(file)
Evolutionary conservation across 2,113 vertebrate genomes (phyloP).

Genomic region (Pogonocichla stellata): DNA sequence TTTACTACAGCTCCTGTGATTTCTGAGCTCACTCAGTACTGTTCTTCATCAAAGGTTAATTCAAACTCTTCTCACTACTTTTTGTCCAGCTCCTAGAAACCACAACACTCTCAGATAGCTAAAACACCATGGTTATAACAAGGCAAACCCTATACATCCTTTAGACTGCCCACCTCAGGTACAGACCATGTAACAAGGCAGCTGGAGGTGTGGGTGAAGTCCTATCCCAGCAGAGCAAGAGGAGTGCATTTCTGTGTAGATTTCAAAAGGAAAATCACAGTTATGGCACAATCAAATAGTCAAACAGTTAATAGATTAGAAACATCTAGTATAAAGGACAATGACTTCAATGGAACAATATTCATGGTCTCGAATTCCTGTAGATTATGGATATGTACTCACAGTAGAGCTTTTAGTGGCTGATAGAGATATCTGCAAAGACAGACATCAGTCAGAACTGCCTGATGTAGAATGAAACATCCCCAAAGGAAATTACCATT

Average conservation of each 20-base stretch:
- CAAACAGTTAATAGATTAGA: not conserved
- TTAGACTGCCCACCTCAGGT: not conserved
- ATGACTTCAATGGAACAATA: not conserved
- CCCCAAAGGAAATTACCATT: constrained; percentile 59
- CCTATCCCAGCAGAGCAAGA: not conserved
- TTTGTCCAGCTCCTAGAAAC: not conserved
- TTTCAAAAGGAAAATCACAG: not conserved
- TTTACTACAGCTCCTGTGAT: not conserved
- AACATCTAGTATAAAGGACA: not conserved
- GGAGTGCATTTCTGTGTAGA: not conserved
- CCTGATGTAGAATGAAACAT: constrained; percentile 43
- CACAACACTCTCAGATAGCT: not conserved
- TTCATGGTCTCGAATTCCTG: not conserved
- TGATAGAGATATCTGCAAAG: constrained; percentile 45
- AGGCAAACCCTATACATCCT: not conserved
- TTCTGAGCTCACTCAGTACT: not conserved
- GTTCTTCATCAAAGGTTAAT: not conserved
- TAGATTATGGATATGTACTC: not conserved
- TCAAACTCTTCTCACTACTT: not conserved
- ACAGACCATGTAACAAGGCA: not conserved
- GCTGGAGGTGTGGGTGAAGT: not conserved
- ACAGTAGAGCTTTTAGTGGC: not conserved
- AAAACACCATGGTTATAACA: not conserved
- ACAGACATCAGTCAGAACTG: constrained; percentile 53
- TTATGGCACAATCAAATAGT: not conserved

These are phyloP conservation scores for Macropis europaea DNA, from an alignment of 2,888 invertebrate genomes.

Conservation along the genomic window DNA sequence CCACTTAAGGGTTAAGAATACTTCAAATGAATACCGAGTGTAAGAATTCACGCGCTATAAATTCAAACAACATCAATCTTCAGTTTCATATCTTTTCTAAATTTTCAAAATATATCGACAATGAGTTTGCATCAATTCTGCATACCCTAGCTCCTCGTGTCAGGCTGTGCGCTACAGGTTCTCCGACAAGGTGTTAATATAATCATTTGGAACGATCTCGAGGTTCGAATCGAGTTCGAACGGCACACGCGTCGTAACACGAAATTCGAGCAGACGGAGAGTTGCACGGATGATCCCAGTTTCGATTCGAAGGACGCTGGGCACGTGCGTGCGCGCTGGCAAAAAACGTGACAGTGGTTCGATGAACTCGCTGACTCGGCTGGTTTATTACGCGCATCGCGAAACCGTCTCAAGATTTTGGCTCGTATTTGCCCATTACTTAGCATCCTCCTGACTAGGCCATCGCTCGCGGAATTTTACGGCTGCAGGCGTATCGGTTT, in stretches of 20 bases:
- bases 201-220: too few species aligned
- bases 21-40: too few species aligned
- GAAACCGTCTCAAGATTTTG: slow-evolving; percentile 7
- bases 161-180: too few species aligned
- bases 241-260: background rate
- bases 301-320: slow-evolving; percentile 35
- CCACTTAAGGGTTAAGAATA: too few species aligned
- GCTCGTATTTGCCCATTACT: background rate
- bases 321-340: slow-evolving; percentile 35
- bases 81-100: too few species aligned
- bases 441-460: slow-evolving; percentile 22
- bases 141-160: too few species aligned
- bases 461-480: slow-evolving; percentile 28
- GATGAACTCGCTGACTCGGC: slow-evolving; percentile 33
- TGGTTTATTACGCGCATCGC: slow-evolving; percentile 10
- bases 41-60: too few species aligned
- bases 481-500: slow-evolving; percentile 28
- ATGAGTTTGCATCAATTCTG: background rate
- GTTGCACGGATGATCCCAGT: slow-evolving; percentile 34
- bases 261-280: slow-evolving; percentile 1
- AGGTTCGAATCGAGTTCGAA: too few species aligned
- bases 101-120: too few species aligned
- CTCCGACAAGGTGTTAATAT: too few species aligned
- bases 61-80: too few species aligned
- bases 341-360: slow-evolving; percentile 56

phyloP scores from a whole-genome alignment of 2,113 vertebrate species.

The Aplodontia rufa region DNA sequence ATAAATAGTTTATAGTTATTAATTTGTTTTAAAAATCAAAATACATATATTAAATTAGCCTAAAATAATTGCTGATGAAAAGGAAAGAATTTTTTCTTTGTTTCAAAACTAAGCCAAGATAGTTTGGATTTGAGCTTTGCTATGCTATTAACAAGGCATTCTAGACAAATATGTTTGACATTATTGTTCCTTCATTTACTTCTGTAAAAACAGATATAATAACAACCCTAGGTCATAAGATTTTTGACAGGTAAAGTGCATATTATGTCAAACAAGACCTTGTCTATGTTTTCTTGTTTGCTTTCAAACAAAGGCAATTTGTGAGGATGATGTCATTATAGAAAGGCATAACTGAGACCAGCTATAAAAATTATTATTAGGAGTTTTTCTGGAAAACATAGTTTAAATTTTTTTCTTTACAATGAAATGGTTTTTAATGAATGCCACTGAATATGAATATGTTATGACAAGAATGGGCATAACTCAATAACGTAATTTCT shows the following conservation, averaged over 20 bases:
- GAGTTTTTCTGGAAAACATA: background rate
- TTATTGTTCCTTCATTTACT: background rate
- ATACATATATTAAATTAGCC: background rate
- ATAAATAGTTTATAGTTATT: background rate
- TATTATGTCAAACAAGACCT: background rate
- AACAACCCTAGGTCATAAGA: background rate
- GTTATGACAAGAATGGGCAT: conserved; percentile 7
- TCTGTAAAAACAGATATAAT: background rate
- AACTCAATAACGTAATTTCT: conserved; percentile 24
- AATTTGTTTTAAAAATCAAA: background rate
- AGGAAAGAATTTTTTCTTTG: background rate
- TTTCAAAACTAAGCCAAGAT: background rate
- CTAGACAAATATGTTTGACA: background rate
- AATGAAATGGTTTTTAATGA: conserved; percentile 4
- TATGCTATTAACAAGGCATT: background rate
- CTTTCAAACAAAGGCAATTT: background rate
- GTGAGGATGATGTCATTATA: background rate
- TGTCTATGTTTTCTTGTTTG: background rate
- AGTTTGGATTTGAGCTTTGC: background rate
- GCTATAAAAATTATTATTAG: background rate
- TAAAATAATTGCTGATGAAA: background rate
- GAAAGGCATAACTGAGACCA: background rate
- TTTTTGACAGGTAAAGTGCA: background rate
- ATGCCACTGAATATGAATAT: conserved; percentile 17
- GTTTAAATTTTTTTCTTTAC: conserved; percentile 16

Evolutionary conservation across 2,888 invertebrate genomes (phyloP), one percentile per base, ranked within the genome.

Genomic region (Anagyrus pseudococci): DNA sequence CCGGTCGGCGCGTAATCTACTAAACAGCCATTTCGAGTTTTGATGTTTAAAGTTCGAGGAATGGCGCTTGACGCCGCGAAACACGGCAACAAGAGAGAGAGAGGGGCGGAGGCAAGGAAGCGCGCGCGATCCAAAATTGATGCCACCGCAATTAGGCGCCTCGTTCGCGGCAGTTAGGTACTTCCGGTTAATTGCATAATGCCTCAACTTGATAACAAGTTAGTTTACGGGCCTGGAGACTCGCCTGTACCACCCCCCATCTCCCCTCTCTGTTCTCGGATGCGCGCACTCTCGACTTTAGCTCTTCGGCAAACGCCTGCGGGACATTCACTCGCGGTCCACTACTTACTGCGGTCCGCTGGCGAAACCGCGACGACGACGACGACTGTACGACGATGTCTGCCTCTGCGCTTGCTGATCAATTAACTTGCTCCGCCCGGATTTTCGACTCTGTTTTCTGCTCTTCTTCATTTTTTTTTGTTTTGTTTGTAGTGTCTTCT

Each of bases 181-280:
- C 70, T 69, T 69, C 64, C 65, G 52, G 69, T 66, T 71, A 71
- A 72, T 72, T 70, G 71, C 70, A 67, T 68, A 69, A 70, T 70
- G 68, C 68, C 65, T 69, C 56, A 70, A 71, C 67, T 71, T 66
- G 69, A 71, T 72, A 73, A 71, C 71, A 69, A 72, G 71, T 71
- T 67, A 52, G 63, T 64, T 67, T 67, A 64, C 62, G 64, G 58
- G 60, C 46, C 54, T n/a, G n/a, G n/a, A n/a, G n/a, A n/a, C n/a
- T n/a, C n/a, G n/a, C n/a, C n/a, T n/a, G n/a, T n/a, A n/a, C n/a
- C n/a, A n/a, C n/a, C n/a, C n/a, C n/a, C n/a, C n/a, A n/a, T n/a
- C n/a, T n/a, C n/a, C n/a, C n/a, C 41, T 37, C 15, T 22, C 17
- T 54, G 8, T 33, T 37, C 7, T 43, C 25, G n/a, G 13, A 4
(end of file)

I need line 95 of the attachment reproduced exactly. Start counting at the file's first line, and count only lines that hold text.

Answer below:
- T 54, G 8, T 33, T 37, C 7, T 43, C 25, G n/a, G 13, A 4